SWARM Explained

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WHAT’S SWARMING?

Swarm forms the basis of the Ethereum network by providing a storage and distribution centre for data that is shared across Ethereum. Swarm is free of censorship and provides incentives to the nodes which pitch in their bandwidth and storage facilities. Whenever a node uploads some data over Swarm, it is broken up into parts called chunks. This chunking process is carried out by the chunker which basically divides the data into small pieces. The current Swarm Network has a Tree Chunker which divides the data in the form of a data tree. Whenever data is uploaded over Swarm, the chunker divides it in a way such that it forms a tree structure. This structure can then have leaf-nodes and branching nodes. The leaf nodes contain actual subslice of data whereas a branching node contains the hashes of all its children. Basically, the chunker is your most-impartial and fair pizza slicer.
The root-to-leaf branches should be of equal length (balanced) but the rightmost branch can be smaller than the rest. No two chunks of data can have the same hash and this makes sure that data integrity is maintained.

Syncing is a process that is carried out over Swarm that makes sure that once the data has been uploaded, it moves closer to the nodes which lie near the chunk addresses. These nodes then not only serve the content but also store it! The chunk moves from node to node till it arrives at a node whose address is closest to the chunk hash. This makes the retrieval of data easier. On top of that, each node has a chunk syncer which propagates chunks further so that they can lie closer to the chunk hash.

SPACE: It matters in relationships and networks alike

Swarm makes sure that there is an effective utilisation of space. Whenever a new chunk enters the network, it is moved to the node which is closest to the chunk hash and stored there alongside old chunks. The oldest chunks are deleted if there is a shortage of space and this makes sure that chunks which are readily accessed stay in place. When a retrieval request comes in for a particular chunk, the concerned node sends the chunk back through the same route. All the intermediate nodes on this route also save a cached copy of the chunk once the original one has been received by the receiver. This makes sure that popular content can be delivered by multiple nodes, thus reducing network traffic.\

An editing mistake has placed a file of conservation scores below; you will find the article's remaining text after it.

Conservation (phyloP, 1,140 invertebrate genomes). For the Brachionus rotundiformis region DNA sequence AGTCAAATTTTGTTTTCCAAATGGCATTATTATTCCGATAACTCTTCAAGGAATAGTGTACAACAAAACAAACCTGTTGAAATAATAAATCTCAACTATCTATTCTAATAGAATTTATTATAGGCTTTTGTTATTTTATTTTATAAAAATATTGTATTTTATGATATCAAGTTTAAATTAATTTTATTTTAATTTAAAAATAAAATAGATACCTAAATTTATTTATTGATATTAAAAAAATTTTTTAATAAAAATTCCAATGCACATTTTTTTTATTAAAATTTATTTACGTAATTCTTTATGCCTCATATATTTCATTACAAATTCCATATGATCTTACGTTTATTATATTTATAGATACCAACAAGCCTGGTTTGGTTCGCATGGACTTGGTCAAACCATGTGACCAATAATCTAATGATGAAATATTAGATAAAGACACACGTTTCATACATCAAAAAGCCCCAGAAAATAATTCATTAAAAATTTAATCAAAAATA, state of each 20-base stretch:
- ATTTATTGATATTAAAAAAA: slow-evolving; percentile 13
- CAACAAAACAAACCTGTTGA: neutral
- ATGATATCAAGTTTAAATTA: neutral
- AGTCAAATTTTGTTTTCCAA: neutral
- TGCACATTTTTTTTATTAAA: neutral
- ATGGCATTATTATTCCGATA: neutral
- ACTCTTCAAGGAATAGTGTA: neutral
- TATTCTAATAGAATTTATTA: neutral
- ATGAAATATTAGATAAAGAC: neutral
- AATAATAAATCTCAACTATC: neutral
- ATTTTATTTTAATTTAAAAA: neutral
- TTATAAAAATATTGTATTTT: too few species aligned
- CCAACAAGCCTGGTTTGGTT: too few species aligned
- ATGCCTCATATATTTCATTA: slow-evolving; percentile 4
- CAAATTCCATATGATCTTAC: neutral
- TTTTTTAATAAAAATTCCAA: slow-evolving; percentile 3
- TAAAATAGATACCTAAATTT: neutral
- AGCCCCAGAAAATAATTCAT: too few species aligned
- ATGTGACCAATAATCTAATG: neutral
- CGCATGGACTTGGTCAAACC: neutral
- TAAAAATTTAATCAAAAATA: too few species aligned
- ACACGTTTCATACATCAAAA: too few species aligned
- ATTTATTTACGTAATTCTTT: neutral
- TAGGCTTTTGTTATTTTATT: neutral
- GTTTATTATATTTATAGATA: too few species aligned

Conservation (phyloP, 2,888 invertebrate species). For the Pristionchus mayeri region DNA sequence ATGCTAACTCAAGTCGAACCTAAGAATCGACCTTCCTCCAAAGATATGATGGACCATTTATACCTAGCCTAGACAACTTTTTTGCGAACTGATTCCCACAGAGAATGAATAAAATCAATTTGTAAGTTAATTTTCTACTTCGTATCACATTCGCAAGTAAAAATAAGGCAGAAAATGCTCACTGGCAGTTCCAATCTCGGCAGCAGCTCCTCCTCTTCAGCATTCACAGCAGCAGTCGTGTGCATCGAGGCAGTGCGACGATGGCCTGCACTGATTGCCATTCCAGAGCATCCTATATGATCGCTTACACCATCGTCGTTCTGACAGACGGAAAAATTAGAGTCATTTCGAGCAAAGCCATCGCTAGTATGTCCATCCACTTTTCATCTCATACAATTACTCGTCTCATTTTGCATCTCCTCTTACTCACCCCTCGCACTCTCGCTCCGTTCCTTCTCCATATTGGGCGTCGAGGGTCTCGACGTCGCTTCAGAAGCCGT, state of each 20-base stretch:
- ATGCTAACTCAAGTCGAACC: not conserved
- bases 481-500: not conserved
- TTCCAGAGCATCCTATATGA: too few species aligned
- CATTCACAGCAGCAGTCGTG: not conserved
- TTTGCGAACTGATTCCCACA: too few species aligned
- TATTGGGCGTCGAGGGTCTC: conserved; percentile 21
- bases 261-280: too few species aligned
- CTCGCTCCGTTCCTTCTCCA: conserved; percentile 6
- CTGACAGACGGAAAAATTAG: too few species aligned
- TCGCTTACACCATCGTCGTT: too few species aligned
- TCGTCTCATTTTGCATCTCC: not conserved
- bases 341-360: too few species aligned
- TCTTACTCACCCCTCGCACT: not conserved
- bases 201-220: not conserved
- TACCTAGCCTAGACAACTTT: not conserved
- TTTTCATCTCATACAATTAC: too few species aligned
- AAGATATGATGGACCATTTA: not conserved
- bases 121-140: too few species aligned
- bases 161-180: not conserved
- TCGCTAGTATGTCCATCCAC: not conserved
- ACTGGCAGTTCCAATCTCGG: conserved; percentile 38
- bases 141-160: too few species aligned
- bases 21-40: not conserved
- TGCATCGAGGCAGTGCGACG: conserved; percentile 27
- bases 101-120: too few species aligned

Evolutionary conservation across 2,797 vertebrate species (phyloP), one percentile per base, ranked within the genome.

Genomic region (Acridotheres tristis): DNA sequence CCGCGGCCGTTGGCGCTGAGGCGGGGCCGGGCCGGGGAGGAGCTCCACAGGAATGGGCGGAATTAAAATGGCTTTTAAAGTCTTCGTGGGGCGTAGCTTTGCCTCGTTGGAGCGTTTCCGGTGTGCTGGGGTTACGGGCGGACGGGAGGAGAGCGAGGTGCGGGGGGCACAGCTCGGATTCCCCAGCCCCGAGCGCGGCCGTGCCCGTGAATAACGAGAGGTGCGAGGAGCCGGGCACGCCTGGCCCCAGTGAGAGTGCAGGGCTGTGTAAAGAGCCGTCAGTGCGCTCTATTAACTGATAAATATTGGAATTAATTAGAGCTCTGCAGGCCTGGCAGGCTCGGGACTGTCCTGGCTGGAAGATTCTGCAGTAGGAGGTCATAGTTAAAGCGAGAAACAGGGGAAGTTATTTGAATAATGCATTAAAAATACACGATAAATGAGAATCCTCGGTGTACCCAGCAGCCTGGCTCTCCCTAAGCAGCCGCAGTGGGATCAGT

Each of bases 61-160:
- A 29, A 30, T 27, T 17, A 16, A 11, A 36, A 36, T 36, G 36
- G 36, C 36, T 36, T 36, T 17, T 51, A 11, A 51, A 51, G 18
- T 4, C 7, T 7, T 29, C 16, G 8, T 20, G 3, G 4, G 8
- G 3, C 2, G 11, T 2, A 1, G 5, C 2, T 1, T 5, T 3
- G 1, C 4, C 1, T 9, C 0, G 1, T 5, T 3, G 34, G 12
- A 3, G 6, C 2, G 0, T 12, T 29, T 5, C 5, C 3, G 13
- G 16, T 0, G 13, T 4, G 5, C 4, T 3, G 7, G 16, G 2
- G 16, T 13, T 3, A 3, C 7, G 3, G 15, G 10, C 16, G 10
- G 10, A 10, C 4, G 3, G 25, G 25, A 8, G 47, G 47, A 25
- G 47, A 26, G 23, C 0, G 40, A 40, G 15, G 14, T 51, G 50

INCENTIVES WORK!

The Swap feature of Swarm makes it profitable to store and deliver content. Basically, nodes can trade chunks-for-chunks or chunks-for-payment. This means that nodes which store and make the data available for everyone get the payment or other chunks while the ones which download data must pay for it. This makes sure that Swarm remains a self-scaling system and popular content is readily available, reducing latency and network traffic. It is not necessary that all chunks are of equal value. In case the serving node is doing the served node significant favour and the payment threshold is reached, then the serving node can ask for payment from the served node. In case the served node becomes highly indebted and disconnection threshold is reached, the served node simply becomes disconnected. This makes sure that all nodes try to exchange valuable content and not be free-loaders. The payment takes place through a chequebook based on Blockchain technology.

Another mechanism of Swarm is the Swear. It tackles the ‘upload and leave’ problem faced by multiple nodes over networks. Basically, a node can upload data once and then keep it preserved even if it’s not famous. He can pay other nodes, which are registered by Swear, to ensure that they will store the data for a given amount of time even if it is not popular at all. The Swear mechanism makes sure that the responsible nodes are held accountable if they lose the data before their contract expires.

An important mechanism to make sure that nodes which are registered with Swear actually store chunks is that of Swindle. In case a challenging node feels that the storing node has lost some data it was supposed to protect, it can issue a challenge. The challenge is issued by sending the receipt of the data with some payment (to avoid bogus challenges) to the Swindle contract. The node responsible for storing the data then has to refute the claim by presenting the chunk of data. The contract confirms if the hash of the presented chunk is the same as that mentioned in the receipt presented by the challenger. If the challenger stands proven then litigation is carried out against the node which was supposed to keep the data stored. This litigation might also come in the form of cancellation of storing the node’s registration.

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